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Format: DVD
Released on Christmas Day 1947, "Daisy Kenyon" has become a favorite among Joan's devoted followers. Because "Daisy Kenyon" is just as beautiful as any of Joan's other Oscar-nominated roles. But, perhaps overshadowed by that other hugely successful film coming out in '47, Possessed, at the time of its release "Daisy Kenyon" had little fanfare. Unfortunately, up until now this movie has never been released on DVD (not even on VHS or the dreaded LaserDisc!) And since this film isn't licensed to Turner it has never even been shown on TCM (good luck trying to find anything halfway edible on AMC or the even more obscure Fox Movie Channel.) So, for the passed 60 years "Daisy Kenyon" has been left in a rather befuddled and unreachable halfway point; somewhere between purgatory and paradise.

The tagline for this classic 20th Century-Fox picture is: "I don't belong to any man." And doesn't that describe Daisy Kenyon perfectly; not to mention the always in-control Joan Crawford...! Both Joan and Daisy set their own rules and made certain that all the boys in their lives always followed them! Joan portrays the lead title-role of Daisy Kenyon astutely. Because she is so believable in this dramatic masterpiece. And, this time Miss Crawford's character, Daisy, has both experience and intelligence on her side!

The film is in black and white and is 100 minutes long. (BTW the picture color might seem rather obvious since 99.99% of Miss Crawford's movies from the 20's, 30's and 40's are not in color. However, I always like to state this because there is an entirely new generation of younger fans who may not realize this!
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Format: DVD
As the previous reviewer correctly notes, this film is most certainly NOT a film noir, not even close to one!!! Joan Crawford was in some great film noirs, such as 'Mildred Pierce' 'Possessed' and 'Flamingo Road'. 'The Damned Don't Cry' has some strong noir elements as well. Both FR and DDC are aided by strong male co-star performances, and are both more edgy, dark, and complex than 'Daisy Kenyon'. DK is a solid film for Crawford and her two co-stars, Henry Fonda and Dana Andrews, and no doubt pushed the envelope in its day with the racey love triangle/adultery plot line, but the result is still pretty conventional and predictable. There are many Crawford films I prefer to this one, including the ones noted above, as well as Humoresque and A Woman's Face, but DK is one you don't want to miss if you are a fan of hers. Her portrayal is complex and rich, and you really feel her process of working through an interior struggle as she juggles the two men in her life and her own career development. The character is much more whole, stronger, and stable than the women she portrays in the film noirs or dramas noted above, and she has more of her own internal rudder, so she is less dependent on men or circumstances to define who she is as a person and what her fate will be. In that sense, this film becomes more hopeful and less dark, tawdry, and grim than the others, so it might be more enjoyable to many viewers.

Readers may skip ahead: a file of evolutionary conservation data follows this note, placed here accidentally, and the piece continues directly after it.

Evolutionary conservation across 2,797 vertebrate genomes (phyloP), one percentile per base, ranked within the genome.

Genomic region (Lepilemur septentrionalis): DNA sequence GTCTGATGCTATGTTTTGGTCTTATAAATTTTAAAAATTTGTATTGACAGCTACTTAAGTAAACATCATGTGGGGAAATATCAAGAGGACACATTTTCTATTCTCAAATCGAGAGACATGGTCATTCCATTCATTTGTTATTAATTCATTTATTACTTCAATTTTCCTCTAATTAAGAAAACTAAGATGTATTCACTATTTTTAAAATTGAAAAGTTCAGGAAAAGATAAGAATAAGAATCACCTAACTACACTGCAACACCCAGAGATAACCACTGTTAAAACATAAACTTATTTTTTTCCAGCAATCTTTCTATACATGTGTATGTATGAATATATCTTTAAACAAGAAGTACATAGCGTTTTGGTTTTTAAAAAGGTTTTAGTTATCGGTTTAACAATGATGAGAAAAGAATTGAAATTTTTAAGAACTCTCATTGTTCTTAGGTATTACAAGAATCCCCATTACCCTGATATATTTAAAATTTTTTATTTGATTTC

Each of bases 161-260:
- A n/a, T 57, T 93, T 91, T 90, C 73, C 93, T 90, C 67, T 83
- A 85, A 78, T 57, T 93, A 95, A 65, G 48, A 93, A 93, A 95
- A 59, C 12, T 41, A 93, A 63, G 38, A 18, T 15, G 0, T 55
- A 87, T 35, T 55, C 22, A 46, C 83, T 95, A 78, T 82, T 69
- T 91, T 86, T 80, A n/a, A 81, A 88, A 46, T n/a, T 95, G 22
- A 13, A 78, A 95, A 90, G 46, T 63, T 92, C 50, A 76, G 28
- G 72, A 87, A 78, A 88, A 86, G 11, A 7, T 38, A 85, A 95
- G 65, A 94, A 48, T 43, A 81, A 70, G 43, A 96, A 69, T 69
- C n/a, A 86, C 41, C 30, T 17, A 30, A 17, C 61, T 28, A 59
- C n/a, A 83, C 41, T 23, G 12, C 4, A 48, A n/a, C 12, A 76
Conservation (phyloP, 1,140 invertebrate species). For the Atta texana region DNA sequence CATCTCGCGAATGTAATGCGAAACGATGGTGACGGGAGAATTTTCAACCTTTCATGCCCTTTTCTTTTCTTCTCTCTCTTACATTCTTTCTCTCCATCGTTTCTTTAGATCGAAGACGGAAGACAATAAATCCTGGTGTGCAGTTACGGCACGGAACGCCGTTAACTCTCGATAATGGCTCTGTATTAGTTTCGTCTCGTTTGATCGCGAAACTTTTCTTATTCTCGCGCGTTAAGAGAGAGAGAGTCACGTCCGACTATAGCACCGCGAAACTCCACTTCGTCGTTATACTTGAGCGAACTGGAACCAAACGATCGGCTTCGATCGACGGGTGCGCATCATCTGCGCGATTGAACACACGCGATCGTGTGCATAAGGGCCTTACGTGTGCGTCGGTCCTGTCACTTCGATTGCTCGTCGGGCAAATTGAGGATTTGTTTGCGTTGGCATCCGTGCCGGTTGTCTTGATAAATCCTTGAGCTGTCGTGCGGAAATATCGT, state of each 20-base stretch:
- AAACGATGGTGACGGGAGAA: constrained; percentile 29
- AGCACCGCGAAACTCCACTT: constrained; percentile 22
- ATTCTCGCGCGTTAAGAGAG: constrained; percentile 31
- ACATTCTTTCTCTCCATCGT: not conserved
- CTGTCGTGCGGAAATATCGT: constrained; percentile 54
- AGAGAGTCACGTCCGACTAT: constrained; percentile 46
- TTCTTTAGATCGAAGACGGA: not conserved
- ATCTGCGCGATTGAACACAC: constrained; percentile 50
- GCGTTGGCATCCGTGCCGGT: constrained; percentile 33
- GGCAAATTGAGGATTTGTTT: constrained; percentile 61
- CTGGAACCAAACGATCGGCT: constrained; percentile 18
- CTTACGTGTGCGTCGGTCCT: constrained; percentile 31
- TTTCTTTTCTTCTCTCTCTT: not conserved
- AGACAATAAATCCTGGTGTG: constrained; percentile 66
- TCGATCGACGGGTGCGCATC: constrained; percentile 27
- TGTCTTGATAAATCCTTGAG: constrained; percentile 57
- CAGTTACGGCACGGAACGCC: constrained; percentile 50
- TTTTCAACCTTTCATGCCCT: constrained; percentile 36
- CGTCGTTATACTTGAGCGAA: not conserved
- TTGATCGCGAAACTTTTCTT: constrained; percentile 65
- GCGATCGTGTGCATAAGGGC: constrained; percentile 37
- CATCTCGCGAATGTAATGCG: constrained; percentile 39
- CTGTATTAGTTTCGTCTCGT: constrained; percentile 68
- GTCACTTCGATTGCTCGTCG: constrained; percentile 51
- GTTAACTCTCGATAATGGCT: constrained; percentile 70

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Format: DVD Verified Purchase
Daisy Kenyon (Joan Crawford) is a successful, single commercial artist living in Manhattan with a roommate, Mary (Martha Stewart), and carrying on an affair with married bigshot lawyer Dan O'Meara (Dana Andrews) while also being romanced by traumatized war veteran Peter Lapham (Henry Fonda). When Dan early on can't commit to calling off his marriage to his unhappy wife Lucille (Ruth Warrick), Daisy in frustration decides to marry Peter, though both she and Peter realize that she's not really in love with him. They move out to Cape Cod, but Dan is having problems at home - Lucille finds out and wants to divorce him, but she's also taking out her frustrations on their teenage daughters, which frightens and saddens Dan, and he's in the midst of a difficult case. Meanwhile Peter seems ready to just give Daisy up, should she give the word...

Otto Preminger's 1947 black-and-white, shadowy and sharp-angled picture is shot like a film noir, at times feels like it's heading into noir territory - we wonder at first if Fonda's unstable, obsessive character will take the road of violence in his passion, and Lucille O'Mara is also struggling with some mental issues and seems capable of taking the dark path - but interestingly, and refreshingly, the film never does more than strongly hint of these possibilities, instead at every point taking on the difficult and adult challenges posed by these complex human interactions. All of the characters come off as believable and sympathetic - even the abusive Lucille clearly is taking out her frustrations the only way she feels she can, and apparent heel Dan turns out to be much more vulnerable and torn apart than his buddy-buddy joking (he calls everybody "sugarplum" or "honeybunch") would at first indicate.